In all, 1,890 students were "excluded," or punished by being removed from school for 10 or more consecutive school days. Of that group, 58 were excluded more than once, for a total of 1,949 exclusions during the school year.
The majority of the exclusions were given to students either caught with an illegal substance (25 percent) or caught with a weapon on school grounds (22 percent). Other offenses were assaults on school staff (15 percent) and assault on students (13 percent).
"This type of behavior simply cannot be tolerated in our schools, and students need to know that if they commit the offense, they will be disciplined," said Education Commissioner David P. Driscoll. "Although it bothers me to know this kind of behavior is going on at all, I'm pleased to see that teachers and administrators are responding appropriately."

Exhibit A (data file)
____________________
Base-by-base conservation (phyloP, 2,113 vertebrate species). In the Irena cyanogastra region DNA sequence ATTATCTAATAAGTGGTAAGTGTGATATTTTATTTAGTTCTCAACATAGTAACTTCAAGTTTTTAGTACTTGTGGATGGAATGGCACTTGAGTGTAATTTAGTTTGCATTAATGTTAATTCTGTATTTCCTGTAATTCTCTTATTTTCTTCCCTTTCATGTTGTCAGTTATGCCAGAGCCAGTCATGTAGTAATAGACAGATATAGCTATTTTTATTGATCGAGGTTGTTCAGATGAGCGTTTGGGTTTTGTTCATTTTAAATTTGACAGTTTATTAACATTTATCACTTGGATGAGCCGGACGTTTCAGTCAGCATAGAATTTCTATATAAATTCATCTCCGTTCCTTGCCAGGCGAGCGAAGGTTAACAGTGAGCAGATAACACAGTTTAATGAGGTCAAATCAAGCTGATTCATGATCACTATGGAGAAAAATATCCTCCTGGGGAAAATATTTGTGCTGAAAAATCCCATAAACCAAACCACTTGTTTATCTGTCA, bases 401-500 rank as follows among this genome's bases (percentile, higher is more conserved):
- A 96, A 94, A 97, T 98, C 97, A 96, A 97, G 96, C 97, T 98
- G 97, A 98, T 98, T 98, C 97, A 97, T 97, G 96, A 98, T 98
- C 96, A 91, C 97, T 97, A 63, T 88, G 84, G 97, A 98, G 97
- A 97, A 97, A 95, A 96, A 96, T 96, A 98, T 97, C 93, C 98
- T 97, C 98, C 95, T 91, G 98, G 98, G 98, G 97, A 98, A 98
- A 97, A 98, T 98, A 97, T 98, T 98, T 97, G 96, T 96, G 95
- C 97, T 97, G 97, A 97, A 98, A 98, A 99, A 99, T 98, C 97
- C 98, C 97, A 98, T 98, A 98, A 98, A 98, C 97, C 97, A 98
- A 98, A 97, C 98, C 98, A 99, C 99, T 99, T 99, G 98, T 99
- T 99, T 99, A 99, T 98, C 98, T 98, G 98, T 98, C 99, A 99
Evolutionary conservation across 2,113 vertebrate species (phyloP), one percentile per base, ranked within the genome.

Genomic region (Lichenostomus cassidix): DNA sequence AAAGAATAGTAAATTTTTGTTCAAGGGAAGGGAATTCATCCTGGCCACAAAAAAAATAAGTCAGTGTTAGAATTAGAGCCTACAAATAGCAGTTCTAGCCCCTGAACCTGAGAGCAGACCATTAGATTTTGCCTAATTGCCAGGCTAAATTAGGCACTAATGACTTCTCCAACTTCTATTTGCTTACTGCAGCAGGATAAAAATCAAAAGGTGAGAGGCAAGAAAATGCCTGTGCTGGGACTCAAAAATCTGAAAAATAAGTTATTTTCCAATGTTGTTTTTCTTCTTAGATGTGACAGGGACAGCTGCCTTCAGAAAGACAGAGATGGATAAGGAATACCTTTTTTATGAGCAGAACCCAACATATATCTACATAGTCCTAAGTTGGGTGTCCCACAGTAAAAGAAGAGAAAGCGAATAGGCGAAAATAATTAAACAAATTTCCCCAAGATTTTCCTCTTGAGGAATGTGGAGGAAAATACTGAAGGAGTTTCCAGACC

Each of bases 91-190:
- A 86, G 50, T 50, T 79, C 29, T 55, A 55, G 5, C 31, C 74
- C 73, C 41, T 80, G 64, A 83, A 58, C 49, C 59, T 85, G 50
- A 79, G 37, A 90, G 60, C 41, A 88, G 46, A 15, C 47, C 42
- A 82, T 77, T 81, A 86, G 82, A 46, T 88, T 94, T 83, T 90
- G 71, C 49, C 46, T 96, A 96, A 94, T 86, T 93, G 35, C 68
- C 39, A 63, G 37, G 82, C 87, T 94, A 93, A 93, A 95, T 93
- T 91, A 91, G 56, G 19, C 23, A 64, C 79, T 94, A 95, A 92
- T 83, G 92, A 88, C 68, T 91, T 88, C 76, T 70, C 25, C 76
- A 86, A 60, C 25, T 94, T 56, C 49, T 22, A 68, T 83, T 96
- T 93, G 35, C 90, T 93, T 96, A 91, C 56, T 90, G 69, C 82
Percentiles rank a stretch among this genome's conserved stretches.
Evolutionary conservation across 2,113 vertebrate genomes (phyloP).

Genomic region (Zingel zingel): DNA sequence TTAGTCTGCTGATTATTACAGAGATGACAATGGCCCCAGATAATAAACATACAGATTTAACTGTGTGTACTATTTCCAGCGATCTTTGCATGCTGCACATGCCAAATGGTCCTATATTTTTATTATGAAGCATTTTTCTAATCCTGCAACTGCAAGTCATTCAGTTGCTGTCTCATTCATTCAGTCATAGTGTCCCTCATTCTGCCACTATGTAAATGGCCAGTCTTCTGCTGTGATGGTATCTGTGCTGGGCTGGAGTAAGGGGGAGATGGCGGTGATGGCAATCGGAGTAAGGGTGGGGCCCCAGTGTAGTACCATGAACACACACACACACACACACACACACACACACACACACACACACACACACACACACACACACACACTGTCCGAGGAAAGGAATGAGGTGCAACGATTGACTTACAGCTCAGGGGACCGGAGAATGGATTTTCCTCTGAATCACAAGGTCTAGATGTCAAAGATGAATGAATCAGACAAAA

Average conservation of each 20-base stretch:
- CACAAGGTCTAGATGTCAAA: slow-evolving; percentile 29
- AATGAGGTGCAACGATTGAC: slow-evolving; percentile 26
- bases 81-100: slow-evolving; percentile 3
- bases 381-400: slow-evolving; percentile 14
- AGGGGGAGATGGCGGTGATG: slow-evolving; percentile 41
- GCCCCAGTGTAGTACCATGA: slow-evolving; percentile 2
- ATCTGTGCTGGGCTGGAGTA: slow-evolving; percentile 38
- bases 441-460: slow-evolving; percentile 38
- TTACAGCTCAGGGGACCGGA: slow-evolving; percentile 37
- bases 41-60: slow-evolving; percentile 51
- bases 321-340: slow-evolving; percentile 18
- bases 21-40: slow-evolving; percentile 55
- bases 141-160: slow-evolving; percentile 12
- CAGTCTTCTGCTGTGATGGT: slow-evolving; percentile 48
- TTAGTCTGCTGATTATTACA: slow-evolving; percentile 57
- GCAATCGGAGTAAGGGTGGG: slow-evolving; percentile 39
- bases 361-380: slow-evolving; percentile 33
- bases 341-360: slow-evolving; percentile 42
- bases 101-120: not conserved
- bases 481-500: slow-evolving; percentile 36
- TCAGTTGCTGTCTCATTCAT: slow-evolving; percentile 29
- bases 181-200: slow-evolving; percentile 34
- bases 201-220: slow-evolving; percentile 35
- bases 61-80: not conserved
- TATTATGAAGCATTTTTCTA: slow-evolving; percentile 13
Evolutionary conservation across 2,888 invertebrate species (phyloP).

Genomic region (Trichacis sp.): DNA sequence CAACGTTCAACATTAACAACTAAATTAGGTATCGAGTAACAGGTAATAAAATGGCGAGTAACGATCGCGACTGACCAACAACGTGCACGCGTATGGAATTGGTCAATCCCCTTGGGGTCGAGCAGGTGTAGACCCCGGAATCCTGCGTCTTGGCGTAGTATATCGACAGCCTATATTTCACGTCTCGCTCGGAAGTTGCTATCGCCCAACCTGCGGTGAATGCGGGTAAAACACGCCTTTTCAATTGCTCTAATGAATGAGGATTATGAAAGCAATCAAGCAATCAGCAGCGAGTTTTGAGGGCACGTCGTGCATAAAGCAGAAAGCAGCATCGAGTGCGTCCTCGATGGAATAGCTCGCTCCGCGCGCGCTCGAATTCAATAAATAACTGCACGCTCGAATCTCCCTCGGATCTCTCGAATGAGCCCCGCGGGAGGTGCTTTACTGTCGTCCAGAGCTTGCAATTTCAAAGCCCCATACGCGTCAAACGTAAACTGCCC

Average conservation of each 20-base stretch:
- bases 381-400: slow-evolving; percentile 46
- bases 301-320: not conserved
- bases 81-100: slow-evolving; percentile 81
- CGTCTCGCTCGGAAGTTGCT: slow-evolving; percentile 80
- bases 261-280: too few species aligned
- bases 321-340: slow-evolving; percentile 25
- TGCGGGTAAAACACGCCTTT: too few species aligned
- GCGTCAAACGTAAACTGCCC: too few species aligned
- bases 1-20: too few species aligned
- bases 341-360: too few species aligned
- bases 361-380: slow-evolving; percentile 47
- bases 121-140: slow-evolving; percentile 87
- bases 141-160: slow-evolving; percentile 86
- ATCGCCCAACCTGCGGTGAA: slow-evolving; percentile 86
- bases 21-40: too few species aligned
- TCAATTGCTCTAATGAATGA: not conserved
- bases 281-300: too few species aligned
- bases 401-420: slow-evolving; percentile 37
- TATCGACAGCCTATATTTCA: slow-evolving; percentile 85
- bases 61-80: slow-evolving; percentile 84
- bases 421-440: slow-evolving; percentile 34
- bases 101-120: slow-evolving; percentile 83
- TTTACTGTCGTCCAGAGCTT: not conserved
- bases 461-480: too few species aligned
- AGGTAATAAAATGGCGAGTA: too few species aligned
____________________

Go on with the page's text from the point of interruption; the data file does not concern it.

The 2002-2003 results represent a sharp increase from previous years: there were 1,482 exclusions in 1995-96, the first year they were tracked; 1,412 in 1999-2000 and 1,775 in 2001-2002. Exclusions hit their lowest point in 1998-99 at 1,326.
Statewide, 206 districts reported no exclusions at all, 90 reported up to three. Just 13 districts reported more than 20 exclusions with three districts reporting 100 or more.
Of the 34 districts reporting 10 or more student exclusions, Springfield had the most with 583, followed by Boston (221), Worcester (102), Lawrence (75) and Holyoke (56).
As has been the trend over time, exclusion rates rose in the grades leading up to ninth grade, peaked at grade nine with 550, and then declined.
Other findings include:
To view the full report, look online at the DOE's Web site.
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